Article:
Magnesium May Improve Memory
Only 32% of Americans Get Recommended Daily Allowance of Magnesium, Researchers Sayp>By Joanna Broder
WebMD Health News
Reviewed By Louise Chang, MD
Jan. 27, 2010 -- Having trouble remembering where you left your keys? Forgot the name of an acquaintance?
A new study suggests that increasing your intake of magnesium, an essential mineral found in dark leafy vegetables and certain fruits, beans, and nuts, may help combat memory lapses associated with aging.
In the study, published Jan. 28 in Neuron, neuroscientists from the Massachusetts Institute of Technology (MIT) and Tsinghua University in Beijing found that increasing brain magnesium using a newly developed compound, magnesium-L-threonate (MgT), improves learning abilities, working memory, and short- and-long-term memory in rats. The magnesium also helped older rats perform better on a battery of learning tests.
“This study not only highlights the importance of a diet with sufficient daily magnesium, but also suggests the usefulness of magnesium-based treatments for aging-associated memory decline,” one of the study's authors, Susumu Tonegawa, says in a news release. Tonegawa works at MIT's Picower Institute for Learning and Memory.
Although the experiments were conducted in rats, the results have implications for humans, the researchers say.
Half of the population of the industrialized world has a magnesium deficiency, researcher Guosong Liu says in the release. “If MgT is shown to be safe and effective in humans, these results may have a significant impact on public health.”
Liu and his colleagues at MIT developed MgT after discovering in 2004 that magnesium might enhance learning and memory. Liu is co-founder of Magceutics, a California-based company that develops drugs for the prevention and treatment of age-related memory decline and Alzheimer's disease.
Magnesium for Better Memory
The researchers examined how MgT stimulates changes in synapses, the junctions between neurons that are important in transmitting nerve signals.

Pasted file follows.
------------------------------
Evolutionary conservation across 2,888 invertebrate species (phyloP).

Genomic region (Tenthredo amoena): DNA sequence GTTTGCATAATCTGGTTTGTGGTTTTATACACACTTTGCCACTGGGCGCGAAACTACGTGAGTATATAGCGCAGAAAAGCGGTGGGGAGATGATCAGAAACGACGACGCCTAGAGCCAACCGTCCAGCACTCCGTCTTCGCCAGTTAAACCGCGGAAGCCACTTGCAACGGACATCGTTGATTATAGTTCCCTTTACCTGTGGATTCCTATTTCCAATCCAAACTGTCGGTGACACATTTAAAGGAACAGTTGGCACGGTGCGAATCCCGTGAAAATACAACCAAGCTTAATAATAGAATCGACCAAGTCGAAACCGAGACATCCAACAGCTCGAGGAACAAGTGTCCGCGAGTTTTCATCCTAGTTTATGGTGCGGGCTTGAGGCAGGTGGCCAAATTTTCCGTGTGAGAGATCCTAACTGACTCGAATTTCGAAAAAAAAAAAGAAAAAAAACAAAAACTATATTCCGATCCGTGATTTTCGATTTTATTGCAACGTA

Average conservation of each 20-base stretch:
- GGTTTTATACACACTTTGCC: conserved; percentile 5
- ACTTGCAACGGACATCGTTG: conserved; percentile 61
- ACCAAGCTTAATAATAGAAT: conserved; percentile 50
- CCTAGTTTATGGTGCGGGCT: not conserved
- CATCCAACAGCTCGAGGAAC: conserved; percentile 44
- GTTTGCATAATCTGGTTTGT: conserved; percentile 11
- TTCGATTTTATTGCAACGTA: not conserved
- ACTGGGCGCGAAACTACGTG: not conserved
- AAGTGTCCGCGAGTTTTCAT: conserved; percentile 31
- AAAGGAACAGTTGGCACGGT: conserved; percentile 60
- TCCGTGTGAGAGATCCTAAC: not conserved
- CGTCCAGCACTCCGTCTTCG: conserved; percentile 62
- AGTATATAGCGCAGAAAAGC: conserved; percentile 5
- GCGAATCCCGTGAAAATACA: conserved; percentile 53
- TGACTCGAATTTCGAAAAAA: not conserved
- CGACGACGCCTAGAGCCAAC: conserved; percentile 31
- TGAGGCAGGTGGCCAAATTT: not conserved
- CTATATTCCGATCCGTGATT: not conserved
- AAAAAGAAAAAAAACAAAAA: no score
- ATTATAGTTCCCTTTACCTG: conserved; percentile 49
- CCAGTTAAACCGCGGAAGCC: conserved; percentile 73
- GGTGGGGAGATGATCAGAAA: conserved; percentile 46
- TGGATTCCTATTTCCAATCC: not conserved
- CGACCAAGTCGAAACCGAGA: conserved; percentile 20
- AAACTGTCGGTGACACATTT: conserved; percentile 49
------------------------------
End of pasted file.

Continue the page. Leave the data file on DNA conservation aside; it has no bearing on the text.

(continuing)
They found that in young and old rats, MgT increased plasticity, or strength, among synapses and promoted the density of synapses in the hippocampus, a part of the brain that plays important roles in spatial navigation and long-term memory.
Other experiments performed within the study found that MgT treatment boosted memory recall under partial information conditions in older rats but had no effect in young rats. Aging causes dramatic declines in the ability to recollect memories when incomplete information is provided, the authors write.
“Because [magnesium] is an essential ion for normal cellular functions and body health, many physiological functions are impaired with the reduction of body [magnesium],” they write. The researchers cite that only 32% of Americans get the recommended daily allowance of magnesium.
The researchers conclude that the study provides “evidence for a possible causal relationship between high [magnesium] intake and memory enhancements in aged rats.” They also call for further studies to investigate the relationship between dietary magnesium intake, body and brain magnesium levels, and cognitive skills.
The recommended dietary allowance for magnesium for adults 19-30 years old is 400 milligrams/day for men and 310 milligrams/day for non-pregnant women. For adults 31 and older, it is 420 milligrams/day for men and 320 milligrams/day for non-pregnant women.
Slutsky, I. Neuron, Jan. 28, 2010; vol 65: pp 1-13.
News release, Massachusetts Institute of Technology.
Office of Dietary Supplements, National Institutes of Health.
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